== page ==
Vertex Falls After Announcing Key Asset for Rare Disease Will Not Advance
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Shares of Vertex Pharmaceuticals fell more than 13% in premarket trading after the company announced it will not advance a novel small molecule corrector of the Z-AAT protein into a Phase III study for a rare disease that can lead to complications of the liver and lungs.
On Thursday, Boston-based Vertex announced that treatment with VX-864 led to a statistically significant increase from baseline in plasma functional AAT levels compared to placebo in a Phase II study in people with alpha-1 antitrypsin deficiency (AATD) with the PiZZ genotype.
While the results provided proof-of-mechanism, Vertex said the magnitude of efficacy observed in the mid-stage study was unlikely to translate into substantial clinical benefit for these patients. As a result, VX-864 will not advance into late-stage development.
Data from the study showed that all VX-864 dose groups demonstrated highly statistically significant increases in plasma fAAT levels after day 28 of treatment. Patients who received VX-864 saw a mean increase of 2.2 to 2.3 micromolar in fAAT levels across the three dose groups studied compared to placebo. The primary outcome measures were the mean change from baseline in plasma fAAT levels at day 28 compared to placebo as well as safety and tolerability of VX-864.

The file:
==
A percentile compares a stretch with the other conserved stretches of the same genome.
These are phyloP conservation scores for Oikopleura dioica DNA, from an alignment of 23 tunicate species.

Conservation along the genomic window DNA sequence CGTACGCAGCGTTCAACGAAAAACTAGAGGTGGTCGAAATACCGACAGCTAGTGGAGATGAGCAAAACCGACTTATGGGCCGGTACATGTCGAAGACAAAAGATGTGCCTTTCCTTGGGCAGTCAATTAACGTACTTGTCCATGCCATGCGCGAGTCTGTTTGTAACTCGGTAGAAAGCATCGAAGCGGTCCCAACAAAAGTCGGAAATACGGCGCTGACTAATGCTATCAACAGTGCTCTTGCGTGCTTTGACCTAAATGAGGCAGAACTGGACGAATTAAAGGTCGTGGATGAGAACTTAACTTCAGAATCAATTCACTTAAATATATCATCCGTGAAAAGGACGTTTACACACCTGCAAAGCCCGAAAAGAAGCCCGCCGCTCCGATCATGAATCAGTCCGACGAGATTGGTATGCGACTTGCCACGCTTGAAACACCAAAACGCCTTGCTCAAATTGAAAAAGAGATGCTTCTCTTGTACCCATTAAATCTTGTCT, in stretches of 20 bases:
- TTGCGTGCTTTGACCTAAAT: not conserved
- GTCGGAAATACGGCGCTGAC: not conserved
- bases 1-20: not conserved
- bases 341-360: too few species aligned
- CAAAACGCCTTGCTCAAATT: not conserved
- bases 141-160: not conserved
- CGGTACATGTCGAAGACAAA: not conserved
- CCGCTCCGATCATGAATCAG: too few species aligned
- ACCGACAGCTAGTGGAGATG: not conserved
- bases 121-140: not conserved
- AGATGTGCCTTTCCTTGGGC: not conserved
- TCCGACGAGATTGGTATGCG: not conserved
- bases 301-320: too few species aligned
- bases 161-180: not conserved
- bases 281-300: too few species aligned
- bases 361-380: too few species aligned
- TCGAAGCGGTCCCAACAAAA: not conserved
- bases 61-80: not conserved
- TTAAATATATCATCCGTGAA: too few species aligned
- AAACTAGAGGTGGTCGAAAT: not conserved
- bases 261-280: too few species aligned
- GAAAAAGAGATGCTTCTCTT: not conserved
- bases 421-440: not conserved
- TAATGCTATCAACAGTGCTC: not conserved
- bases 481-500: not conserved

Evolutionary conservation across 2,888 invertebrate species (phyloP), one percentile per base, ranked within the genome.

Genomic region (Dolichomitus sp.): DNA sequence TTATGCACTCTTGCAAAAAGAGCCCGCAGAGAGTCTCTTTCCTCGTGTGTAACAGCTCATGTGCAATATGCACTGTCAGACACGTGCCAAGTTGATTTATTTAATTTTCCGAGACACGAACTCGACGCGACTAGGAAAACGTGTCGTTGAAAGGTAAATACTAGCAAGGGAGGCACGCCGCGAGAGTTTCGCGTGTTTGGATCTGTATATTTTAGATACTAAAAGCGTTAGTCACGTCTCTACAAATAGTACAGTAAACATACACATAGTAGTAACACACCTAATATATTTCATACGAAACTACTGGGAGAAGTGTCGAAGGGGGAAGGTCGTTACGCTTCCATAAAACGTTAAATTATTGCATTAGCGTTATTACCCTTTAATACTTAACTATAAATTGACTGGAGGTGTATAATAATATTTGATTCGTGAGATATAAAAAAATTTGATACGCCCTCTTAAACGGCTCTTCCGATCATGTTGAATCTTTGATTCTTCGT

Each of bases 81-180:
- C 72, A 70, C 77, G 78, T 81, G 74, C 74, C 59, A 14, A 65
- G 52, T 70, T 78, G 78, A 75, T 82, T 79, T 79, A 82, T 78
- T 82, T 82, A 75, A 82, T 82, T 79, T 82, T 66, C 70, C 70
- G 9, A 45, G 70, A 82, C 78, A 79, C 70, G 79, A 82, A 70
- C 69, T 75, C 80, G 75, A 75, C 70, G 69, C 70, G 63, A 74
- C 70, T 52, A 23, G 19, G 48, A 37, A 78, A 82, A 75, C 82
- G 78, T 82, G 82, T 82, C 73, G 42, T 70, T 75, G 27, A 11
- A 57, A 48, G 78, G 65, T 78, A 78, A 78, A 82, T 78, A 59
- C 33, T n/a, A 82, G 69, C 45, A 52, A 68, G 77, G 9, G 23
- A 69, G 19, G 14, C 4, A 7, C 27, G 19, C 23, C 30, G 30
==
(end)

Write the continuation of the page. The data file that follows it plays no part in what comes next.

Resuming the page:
Carmen Bozic, executive vice president of Global Medicines Development and Medical Affairs and Chief Medical Officer at Vertex, said this was the first time researchers have shown that dosing a small molecule corrector of the Z-AAT protein resulted in significant elevations in both functional and antigenic levels of AAT in people with this rare disease. While the efficacy data wasn’t strong enough to advance this asset into Phase III for this indication, Bozic said the company remains committed to developing transformative treatments for AATD and will use the findings from this study to push forward into the next stages of research.
“We… are working with urgency to translate the learnings from this study to optimize the next set of small molecule correctors so that we can fully realize the potential that this class of molecules may hold for people living with this disease,” Bozic said in a statement.
AATD is a rare, genetic disease characterized by a protein folding defect that can lead to diseases of the liver and lungs. AATD is caused by changes in the SERPINA1 gene that encodes the AAT protein. The most common form of AATD occurs in people with the PiZZ genotype.
In those patients, SERPINA1 causes the body to produce misfolded AAT protein that gets trapped inside the liver, which can lead to unchecked inflammation. There is currently no cure for AATD. There are also no treatments that target the underlying protein folding defect that is the cause of the disease, Vertex said.
VX-864 was well tolerated, and the drug candidate did demonstrate proof-of-mechanism with what Vertex has called a “rapid, consistent and clear effect on functional and antigenic AAT levels.” The company said the data collected in this study is expected to enable a future small molecule corrector approach in AATD. In addition, Vertex expects rapid advancement with its portfolio of new molecules that it believes have the potential for greater clinical efficacy. Vertex expects these small molecules can enter the clinic in 2022.